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Monday, July 7, 2008

Local lawyers criticize 'Boumediene' ruling

Two local lawyers -- Larry Purdy and Ryan Check -- take issue with the recent U.S. Supreme Court ruling on the rights of Guantanamo Bay detainees in an opinion piece published in this week's Minnesota Lawyer. ("‘Boumediene v. Bush’: Judicial arrogance writ large?")

Here's an excerpt from the commentary to give you a flavor of it:

Loosely translated from the original Latin, a writ of habeas corpus directs
the government to “deliver the body” of a person wrongfully detained. With a
historical framework stretching back centuries to the English Magna Carta, the
writ’s grand purpose under our Constitution is to limit the government’s power
over its citizens by protecting Americans from illegal arrest or indeterminate

Now, however, as a result of the U.S. Supreme Court’s recent 5-4 decision
in Boumediene v. Bush, this great principle — which undoubtedly has helped
secure the blessings of liberty for “We the People” — has inexplicably been
extended to foreign enemy combatants captured and detained outside the United
States at the U.S. naval station at Guantanamo Bay, Cuba. By opening the doors
of our federal courthouses to our foreign enemies, the court has, in essence,
converted the vicious war being waged against America and her allies — to date
resulting in the deaths of thousands of Americans, both civilian and military —
into something more akin to a global police action; and in the process, has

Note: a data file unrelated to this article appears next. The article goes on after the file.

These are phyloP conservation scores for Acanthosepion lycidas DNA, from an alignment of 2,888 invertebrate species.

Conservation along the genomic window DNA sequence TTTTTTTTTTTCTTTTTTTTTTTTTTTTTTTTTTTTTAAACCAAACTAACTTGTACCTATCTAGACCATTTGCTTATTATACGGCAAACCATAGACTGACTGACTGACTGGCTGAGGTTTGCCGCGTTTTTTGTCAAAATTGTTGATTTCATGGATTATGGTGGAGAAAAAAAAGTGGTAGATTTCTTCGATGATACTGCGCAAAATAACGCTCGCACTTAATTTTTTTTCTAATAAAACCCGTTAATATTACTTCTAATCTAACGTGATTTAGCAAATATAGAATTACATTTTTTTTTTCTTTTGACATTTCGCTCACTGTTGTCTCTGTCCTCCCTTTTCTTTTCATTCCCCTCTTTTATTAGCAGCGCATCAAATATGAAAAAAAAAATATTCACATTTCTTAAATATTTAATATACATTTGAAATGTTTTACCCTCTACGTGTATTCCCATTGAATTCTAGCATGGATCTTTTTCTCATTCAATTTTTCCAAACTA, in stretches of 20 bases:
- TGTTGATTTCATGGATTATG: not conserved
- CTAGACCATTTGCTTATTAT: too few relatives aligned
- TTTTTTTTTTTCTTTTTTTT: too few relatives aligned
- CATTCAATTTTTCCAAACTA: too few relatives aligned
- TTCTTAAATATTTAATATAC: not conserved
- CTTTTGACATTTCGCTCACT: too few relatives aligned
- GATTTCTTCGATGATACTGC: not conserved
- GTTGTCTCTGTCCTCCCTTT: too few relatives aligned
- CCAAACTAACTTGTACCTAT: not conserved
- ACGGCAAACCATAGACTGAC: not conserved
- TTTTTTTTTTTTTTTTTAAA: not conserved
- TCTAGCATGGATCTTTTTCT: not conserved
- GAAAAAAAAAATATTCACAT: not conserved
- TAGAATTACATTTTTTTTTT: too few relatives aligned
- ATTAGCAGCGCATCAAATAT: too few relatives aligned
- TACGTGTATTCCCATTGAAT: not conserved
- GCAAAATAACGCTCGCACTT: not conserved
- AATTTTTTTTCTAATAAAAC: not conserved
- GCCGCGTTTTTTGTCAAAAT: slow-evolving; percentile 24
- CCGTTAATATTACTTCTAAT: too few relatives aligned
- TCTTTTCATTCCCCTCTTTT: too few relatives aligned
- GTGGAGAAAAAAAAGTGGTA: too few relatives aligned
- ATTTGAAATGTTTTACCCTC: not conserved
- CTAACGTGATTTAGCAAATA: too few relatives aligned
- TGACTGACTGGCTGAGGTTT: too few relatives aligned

opted to offer the same habeas corpus rights afforded to Americans under our
Constitution to foreign terrorists bent on our destruction. (Click
here for more

It's been an interesting term for the high court -- particularly in the last few weeks. The court managed to get conservatives angry with Boumediene, liberals angry with (well, take your pick, but for now we'll say ...) its gun-ban ruling in District of Columbia v. Heller and even the usually buttoned-down Faegre & Benson (and not to mention some Alaskan fishermen) hot under the collar with its punitive-damages ruling in Exxon Shipping Co. v. Baker.


Anonymous said...

We "opted to offer the same habeas corpus rights afforded to Americans under our
Constitution to foreign terrorists bent on our destruction."

Heck yeah. That's what makes us better than them, and not just another bunch of terrorists.

Anonymous said...

But if they weren't "foreign terrorists bent on our destruction," they wouldn't be in Guantanamo in the first place, right? Didn't we all learn in law school that if someone was arrested, it must mean they're guilty?